food and beverage safety and promotes public confidence in mass-produced food and beverage products.
Sources of Potential Contamination in Compressed Air Systems
The food and beverage industries must strive to eliminate the potential for contamination in their
production lines either at the source or at the point of use. To introduce contamination is to invite risk.
Every step must protect the consumer from unhygienic products. Class 0 air would ensure end products are
free of compressor-created contaminants, but is difficult to measure and manage to such a stringent level.
“To introduce contamination is to invite risk. Every step must protect the consumer from unhygienic
When filtration is considered sterile at 2 microns, measuring and managing a program more stringent may
be unnecessary. A look at sources of potential contamination within compressed air systems, including
water, oil and solid particulates, may inform the manufacturer’s decision on the right air purity classes and
resulting equipment selection.
ISO 8573-1:2010 Air Quality Classes
Max Number of Particles Per m3
0.1-0.5 micron 0.5-1 micron 1-5 microns
Pressure Dew Point
Oil & Oil Vapor
0 As specified by the end-user or manufacturer, and more stringent than Class 1
1 ≤ 20,000 ≤ 400 ≤ 10 -100 -70 0.01
2 ≤ 400,000 ≤ 6,000 ≤ 100 -40 -40 0.1
3 - ≤ 90,000 ≤ 1,000 -4 -20 1
4 - - ≤ 10,000 37.4 3 5
5 - - ≤ 100,000 44.6 7 -
6 - - - 50 10 -
Water is a common challenge with food safety. Water exists in vapor form at the intake to the compressor
along with viable particulate. The colony forming units (CFUs) and water vapor are heated in the compression
process and cooled, forming condensed water and potentially hazardous pathogens depending on the
temperature reached in the compression process. Oil-free compressors heat the air to as much as 400°F
while oil injected compressors may reach only 180°F, allowing survival of many types of bacteria. Addition-
ally, water can enter the compressed air system directly at the point of use or through a leak path. Very dry
compressed air (below -20°F dew point) expanding to atmospheric pressure can adsorb airborne water vapor
and travel into the air stream. As water and air travel in the compressed air distribution system (piping), a low
point can collect the water and become stagnant— a breeding ground for microbial content. Therefore,
proper definition for dew point and control is important for the right air treatment equipment.
Compressed air systems that rely on oil must contend with oil in a variety of forms: liquid, vapor or aerosol.
Even oil-free compressed air systems may find oil vapor from atmospheric air to be an issue when a process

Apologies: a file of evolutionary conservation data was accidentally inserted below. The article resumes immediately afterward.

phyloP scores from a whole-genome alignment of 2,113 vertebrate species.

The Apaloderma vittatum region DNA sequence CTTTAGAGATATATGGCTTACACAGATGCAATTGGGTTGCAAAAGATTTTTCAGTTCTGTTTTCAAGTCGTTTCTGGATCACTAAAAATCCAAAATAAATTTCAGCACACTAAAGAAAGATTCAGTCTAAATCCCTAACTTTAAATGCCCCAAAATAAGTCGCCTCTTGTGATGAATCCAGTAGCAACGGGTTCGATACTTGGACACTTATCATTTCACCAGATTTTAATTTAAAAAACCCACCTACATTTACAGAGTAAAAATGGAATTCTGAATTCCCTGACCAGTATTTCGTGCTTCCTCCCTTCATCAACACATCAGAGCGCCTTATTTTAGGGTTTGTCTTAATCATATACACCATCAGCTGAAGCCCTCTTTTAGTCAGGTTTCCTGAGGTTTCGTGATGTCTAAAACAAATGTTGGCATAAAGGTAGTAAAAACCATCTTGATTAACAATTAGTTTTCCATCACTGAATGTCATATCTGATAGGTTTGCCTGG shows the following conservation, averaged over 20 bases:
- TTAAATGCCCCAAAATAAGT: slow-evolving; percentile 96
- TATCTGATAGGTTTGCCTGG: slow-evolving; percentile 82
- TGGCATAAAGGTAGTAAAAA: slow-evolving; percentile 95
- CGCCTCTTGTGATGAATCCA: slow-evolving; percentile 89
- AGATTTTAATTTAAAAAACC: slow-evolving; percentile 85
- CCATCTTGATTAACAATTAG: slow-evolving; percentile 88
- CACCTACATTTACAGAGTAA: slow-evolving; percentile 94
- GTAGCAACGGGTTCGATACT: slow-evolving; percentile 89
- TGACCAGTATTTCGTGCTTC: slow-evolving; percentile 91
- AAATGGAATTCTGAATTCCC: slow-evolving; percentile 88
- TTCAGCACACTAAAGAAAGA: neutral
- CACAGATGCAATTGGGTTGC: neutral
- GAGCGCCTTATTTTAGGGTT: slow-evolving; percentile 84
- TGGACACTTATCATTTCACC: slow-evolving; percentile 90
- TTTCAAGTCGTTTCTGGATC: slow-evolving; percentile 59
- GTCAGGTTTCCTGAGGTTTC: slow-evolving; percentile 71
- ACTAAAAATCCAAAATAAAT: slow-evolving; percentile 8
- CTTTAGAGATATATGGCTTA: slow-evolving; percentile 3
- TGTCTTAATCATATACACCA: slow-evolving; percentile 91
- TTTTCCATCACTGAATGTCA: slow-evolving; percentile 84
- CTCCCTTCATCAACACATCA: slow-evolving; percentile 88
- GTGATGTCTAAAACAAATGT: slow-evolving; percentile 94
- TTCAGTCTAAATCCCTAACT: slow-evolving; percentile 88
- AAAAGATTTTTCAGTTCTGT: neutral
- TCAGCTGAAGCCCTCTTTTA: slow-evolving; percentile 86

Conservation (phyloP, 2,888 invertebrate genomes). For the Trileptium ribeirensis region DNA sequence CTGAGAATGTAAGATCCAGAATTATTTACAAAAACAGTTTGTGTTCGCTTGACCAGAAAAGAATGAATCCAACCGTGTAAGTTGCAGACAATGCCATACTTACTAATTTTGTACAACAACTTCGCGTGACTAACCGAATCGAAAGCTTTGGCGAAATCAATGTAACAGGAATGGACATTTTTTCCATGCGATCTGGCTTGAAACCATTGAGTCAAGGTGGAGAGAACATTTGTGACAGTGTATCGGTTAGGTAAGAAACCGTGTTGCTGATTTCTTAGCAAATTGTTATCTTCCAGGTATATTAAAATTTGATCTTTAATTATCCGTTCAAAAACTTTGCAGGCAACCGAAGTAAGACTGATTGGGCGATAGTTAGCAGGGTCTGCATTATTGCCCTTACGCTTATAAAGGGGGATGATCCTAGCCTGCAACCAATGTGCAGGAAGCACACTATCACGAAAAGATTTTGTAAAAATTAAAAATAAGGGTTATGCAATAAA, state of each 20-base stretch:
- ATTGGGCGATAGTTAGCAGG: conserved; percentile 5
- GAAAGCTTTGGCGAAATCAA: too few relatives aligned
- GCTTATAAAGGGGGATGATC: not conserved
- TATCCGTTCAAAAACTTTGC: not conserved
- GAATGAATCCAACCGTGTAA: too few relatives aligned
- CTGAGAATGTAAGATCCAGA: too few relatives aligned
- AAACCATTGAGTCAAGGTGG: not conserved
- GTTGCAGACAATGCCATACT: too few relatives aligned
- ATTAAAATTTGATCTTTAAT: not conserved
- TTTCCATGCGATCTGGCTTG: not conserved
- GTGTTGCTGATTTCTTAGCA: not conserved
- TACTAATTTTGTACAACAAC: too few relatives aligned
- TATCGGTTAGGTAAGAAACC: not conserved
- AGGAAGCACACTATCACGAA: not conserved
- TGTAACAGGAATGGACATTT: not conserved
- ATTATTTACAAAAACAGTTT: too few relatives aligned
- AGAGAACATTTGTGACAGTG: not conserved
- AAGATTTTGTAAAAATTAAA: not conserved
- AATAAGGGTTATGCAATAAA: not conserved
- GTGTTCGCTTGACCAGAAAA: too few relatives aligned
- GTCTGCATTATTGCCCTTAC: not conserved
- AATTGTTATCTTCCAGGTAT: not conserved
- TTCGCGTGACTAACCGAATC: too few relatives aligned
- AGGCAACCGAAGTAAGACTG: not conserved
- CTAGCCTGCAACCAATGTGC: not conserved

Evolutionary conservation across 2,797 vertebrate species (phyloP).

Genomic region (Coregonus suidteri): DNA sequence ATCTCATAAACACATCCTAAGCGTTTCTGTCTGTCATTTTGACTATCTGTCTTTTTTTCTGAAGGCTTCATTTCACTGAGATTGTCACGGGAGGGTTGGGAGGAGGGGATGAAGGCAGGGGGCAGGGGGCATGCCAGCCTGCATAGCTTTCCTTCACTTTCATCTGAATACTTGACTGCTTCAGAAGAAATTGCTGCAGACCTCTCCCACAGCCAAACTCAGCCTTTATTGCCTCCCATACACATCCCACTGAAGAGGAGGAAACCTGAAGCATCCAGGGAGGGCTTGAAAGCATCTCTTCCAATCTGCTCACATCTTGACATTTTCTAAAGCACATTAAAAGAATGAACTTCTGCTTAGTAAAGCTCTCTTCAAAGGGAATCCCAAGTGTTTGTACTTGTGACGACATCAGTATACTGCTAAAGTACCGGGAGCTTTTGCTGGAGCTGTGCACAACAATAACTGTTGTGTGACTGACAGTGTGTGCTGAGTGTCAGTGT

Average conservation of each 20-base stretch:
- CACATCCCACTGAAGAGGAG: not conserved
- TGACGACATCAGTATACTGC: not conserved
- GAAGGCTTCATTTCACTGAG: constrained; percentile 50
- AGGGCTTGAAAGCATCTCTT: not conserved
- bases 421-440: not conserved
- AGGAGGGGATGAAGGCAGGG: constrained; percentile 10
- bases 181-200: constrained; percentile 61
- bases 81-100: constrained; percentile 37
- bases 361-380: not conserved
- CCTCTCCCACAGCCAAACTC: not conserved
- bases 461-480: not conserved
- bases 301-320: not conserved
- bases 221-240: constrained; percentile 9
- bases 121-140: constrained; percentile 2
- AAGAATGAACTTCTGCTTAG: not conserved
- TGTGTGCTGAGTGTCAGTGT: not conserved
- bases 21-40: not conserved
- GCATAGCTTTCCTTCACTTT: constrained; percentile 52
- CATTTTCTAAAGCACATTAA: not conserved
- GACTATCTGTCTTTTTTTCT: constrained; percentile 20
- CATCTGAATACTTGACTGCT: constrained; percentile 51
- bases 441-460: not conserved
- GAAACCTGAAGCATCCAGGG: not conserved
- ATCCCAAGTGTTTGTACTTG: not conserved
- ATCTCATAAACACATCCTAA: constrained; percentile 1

produces C6 or higher carbon chain output that is close to the intake of the compressor. For example,
manufacturers must be careful not to locate an oil-free compressor intake close to a loading dock, or the air
sample will contain elements of benzene and toluene from the diesel fumes.
The risk-based approach will help determine if an oil-free compressor is required or if a lower cost compressor
which introduces oil into the air stream then separates and filters it out is allowable. The oil is used for
lubrication, cooling and sealing media. Either way, avoiding oil contaminants promotes food and beverage
safety as well as ensures structurally sound equipment.
Dirt, bacteria, mold spores and rust are just a few of the solid particulates that can be found in compressed air
systems. Solid particulates within the production line will damage equipment and possibly the final end
product. Avoiding these contaminants can result in safe food and beverage products, reduced equipment
downtime and reduced maintenance costs. From a brand reputation, clean air promotes trust with the
PROCESSING & PACKAGING APPLICATIONS
What is the allowable level of contaminants? A look at typical food and beverage applications will help
inform the risk assessment.
The British Retail Consortium (a group of food producers in the UK) and the British Compressed Air
Society teamed up to create three categories for air applications:
1. Food or Food Surface Contact
2. Non-Contacting Food or Food Surface
3. Non-Contacting Food or Food Surface High Risk
While not an FDA- or U.S.-based guidance document, it addresses commonly held divisions for
applications. Looking deeper at the many applications of air within the industry allows categorization
according to the three uses.
FATTOM is an industry acronym that stands for Food, Acid, Temperature, Time, Oxygen and Moisture,
which are conditions that must be monitored to ensure pathogens are not allowed to develop. The
sensitivity of the product to the conditions will determine the precautions required.
Food and beverage manufacturers must consider the potential contamination risk from compressed air
when determining appropriate compressed air equipment design for their manufacturing requirements.
Mitigating or eliminating risk by following preventative safety measures creates an environment that
anticipates low-risk potential hazards, with the goal of prevention.
RISK CATEGORIES BY APPLICATION
Harvested & Assembled:
PBM Bottling Making
Food or Beverage
Slaughter: beef, pork, chicken, fish
Valves & Actuators
Pneumatic Conveying (dilute, semi, dense)
Standard Pressure Blow Molding Machine
Valves & Actuators
Rotary Labeling Machines
Packaging (pneumatic cylinders, blowing, vacuum)
CIP (Clean in Place)
CIP (Clean in Place)
Pre-Form Mold Machines
Processing (drying, sorting, assemble)
Filling or Einsing
I ( l i l )
DETERMINING THE APPROPRIATE EQUIPMENT
Because the FDA does not stipulate specific compressor types for the food and beverage industries, both
oil-free and oil-injected air compressor systems can be considered when evaluating appropriate equipment.